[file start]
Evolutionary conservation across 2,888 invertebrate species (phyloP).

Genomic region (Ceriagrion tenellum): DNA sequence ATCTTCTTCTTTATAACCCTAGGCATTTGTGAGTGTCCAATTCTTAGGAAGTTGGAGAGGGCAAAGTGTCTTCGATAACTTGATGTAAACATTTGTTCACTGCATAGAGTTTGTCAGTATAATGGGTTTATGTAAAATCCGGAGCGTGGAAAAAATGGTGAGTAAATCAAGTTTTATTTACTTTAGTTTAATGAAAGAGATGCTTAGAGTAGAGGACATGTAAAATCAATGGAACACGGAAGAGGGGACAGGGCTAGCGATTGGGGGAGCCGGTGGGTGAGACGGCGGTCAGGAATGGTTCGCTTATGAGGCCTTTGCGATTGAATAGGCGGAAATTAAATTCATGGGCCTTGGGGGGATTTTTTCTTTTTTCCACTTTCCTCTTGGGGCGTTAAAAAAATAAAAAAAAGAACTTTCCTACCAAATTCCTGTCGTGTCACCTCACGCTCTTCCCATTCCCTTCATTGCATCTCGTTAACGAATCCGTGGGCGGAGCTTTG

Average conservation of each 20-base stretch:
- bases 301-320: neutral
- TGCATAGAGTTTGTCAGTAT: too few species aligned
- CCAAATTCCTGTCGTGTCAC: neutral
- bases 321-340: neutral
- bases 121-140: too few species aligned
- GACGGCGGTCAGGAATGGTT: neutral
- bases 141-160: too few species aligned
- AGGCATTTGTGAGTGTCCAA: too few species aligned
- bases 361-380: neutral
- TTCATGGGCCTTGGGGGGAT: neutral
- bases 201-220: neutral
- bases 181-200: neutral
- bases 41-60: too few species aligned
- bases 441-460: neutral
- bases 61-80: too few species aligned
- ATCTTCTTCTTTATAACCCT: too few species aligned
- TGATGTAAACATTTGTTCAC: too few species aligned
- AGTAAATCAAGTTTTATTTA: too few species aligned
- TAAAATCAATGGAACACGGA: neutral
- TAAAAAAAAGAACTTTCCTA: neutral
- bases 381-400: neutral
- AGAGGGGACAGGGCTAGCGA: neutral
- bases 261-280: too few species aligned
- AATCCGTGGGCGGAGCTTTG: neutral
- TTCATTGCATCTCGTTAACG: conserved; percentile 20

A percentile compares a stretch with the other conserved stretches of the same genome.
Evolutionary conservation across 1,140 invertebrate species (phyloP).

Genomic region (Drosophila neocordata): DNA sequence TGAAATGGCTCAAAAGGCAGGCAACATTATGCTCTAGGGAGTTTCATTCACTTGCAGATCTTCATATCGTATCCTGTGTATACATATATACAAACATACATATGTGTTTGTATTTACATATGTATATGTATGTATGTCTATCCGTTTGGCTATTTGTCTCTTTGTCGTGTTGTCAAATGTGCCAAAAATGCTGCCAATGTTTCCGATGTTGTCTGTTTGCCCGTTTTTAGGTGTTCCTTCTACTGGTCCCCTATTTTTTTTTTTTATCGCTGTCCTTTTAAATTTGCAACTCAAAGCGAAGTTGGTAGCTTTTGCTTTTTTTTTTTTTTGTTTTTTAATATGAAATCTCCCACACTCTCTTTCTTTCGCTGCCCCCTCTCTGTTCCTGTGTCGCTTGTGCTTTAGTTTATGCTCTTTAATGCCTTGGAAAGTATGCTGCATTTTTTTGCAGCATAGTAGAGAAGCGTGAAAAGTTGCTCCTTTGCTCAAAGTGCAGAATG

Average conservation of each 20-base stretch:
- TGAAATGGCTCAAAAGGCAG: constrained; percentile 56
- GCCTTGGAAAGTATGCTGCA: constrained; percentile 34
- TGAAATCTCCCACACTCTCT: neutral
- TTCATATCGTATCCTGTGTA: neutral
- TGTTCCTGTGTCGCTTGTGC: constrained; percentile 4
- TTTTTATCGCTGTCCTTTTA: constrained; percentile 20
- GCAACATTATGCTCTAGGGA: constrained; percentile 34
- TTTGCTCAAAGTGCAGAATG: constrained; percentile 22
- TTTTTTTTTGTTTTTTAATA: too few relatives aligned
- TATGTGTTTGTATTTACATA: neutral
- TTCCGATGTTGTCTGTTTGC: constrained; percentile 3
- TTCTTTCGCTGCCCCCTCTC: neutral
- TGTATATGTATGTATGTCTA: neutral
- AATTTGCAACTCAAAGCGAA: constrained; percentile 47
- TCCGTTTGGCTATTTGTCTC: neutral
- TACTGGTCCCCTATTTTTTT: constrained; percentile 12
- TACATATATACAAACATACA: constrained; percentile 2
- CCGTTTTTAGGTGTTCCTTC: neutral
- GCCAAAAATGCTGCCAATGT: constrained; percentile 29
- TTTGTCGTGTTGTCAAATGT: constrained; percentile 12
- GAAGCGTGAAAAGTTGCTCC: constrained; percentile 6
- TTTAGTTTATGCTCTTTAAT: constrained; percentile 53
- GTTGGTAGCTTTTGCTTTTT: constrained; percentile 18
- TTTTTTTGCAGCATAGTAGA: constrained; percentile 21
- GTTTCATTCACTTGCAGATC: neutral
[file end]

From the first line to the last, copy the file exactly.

Evolutionary conservation across 2,888 invertebrate species (phyloP).

Genomic region (Ceriagrion tenellum): DNA sequence ATCTTCTTCTTTATAACCCTAGGCATTTGTGAGTGTCCAATTCTTAGGAAGTTGGAGAGGGCAAAGTGTCTTCGATAACTTGATGTAAACATTTGTTCACTGCATAGAGTTTGTCAGTATAATGGGTTTATGTAAAATCCGGAGCGTGGAAAAAATGGTGAGTAAATCAAGTTTTATTTACTTTAGTTTAATGAAAGAGATGCTTAGAGTAGAGGACATGTAAAATCAATGGAACACGGAAGAGGGGACAGGGCTAGCGATTGGGGGAGCCGGTGGGTGAGACGGCGGTCAGGAATGGTTCGCTTATGAGGCCTTTGCGATTGAATAGGCGGAAATTAAATTCATGGGCCTTGGGGGGATTTTTTCTTTTTTCCACTTTCCTCTTGGGGCGTTAAAAAAATAAAAAAAAGAACTTTCCTACCAAATTCCTGTCGTGTCACCTCACGCTCTTCCCATTCCCTTCATTGCATCTCGTTAACGAATCCGTGGGCGGAGCTTTG

Average conservation of each 20-base stretch:
- bases 301-320: neutral
- TGCATAGAGTTTGTCAGTAT: too few species aligned
- CCAAATTCCTGTCGTGTCAC: neutral
- bases 321-340: neutral
- bases 121-140: too few species aligned
- GACGGCGGTCAGGAATGGTT: neutral
- bases 141-160: too few species aligned
- AGGCATTTGTGAGTGTCCAA: too few species aligned
- bases 361-380: neutral
- TTCATGGGCCTTGGGGGGAT: neutral
- bases 201-220: neutral
- bases 181-200: neutral
- bases 41-60: too few species aligned
- bases 441-460: neutral
- bases 61-80: too few species aligned
- ATCTTCTTCTTTATAACCCT: too few species aligned
- TGATGTAAACATTTGTTCAC: too few species aligned
- AGTAAATCAAGTTTTATTTA: too few species aligned
- TAAAATCAATGGAACACGGA: neutral
- TAAAAAAAAGAACTTTCCTA: neutral
- bases 381-400: neutral
- AGAGGGGACAGGGCTAGCGA: neutral
- bases 261-280: too few species aligned
- AATCCGTGGGCGGAGCTTTG: neutral
- TTCATTGCATCTCGTTAACG: conserved; percentile 20

A percentile compares a stretch with the other conserved stretches of the same genome.
Evolutionary conservation across 1,140 invertebrate species (phyloP).

Genomic region (Drosophila neocordata): DNA sequence TGAAATGGCTCAAAAGGCAGGCAACATTATGCTCTAGGGAGTTTCATTCACTTGCAGATCTTCATATCGTATCCTGTGTATACATATATACAAACATACATATGTGTTTGTATTTACATATGTATATGTATGTATGTCTATCCGTTTGGCTATTTGTCTCTTTGTCGTGTTGTCAAATGTGCCAAAAATGCTGCCAATGTTTCCGATGTTGTCTGTTTGCCCGTTTTTAGGTGTTCCTTCTACTGGTCCCCTATTTTTTTTTTTTATCGCTGTCCTTTTAAATTTGCAACTCAAAGCGAAGTTGGTAGCTTTTGCTTTTTTTTTTTTTTGTTTTTTAATATGAAATCTCCCACACTCTCTTTCTTTCGCTGCCCCCTCTCTGTTCCTGTGTCGCTTGTGCTTTAGTTTATGCTCTTTAATGCCTTGGAAAGTATGCTGCATTTTTTTGCAGCATAGTAGAGAAGCGTGAAAAGTTGCTCCTTTGCTCAAAGTGCAGAATG

Average conservation of each 20-base stretch:
- TGAAATGGCTCAAAAGGCAG: constrained; percentile 56
- GCCTTGGAAAGTATGCTGCA: constrained; percentile 34
- TGAAATCTCCCACACTCTCT: neutral
- TTCATATCGTATCCTGTGTA: neutral
- TGTTCCTGTGTCGCTTGTGC: constrained; percentile 4
- TTTTTATCGCTGTCCTTTTA: constrained; percentile 20
- GCAACATTATGCTCTAGGGA: constrained; percentile 34
- TTTGCTCAAAGTGCAGAATG: constrained; percentile 22
- TTTTTTTTTGTTTTTTAATA: too few relatives aligned
- TATGTGTTTGTATTTACATA: neutral
- TTCCGATGTTGTCTGTTTGC: constrained; percentile 3
- TTCTTTCGCTGCCCCCTCTC: neutral
- TGTATATGTATGTATGTCTA: neutral
- AATTTGCAACTCAAAGCGAA: constrained; percentile 47
- TCCGTTTGGCTATTTGTCTC: neutral
- TACTGGTCCCCTATTTTTTT: constrained; percentile 12
- TACATATATACAAACATACA: constrained; percentile 2
- CCGTTTTTAGGTGTTCCTTC: neutral
- GCCAAAAATGCTGCCAATGT: constrained; percentile 29
- TTTGTCGTGTTGTCAAATGT: constrained; percentile 12
- GAAGCGTGAAAAGTTGCTCC: constrained; percentile 6
- TTTAGTTTATGCTCTTTAAT: constrained; percentile 53
- GTTGGTAGCTTTTGCTTTTT: constrained; percentile 18
- TTTTTTTGCAGCATAGTAGA: constrained; percentile 21
- GTTTCATTCACTTGCAGATC: neutral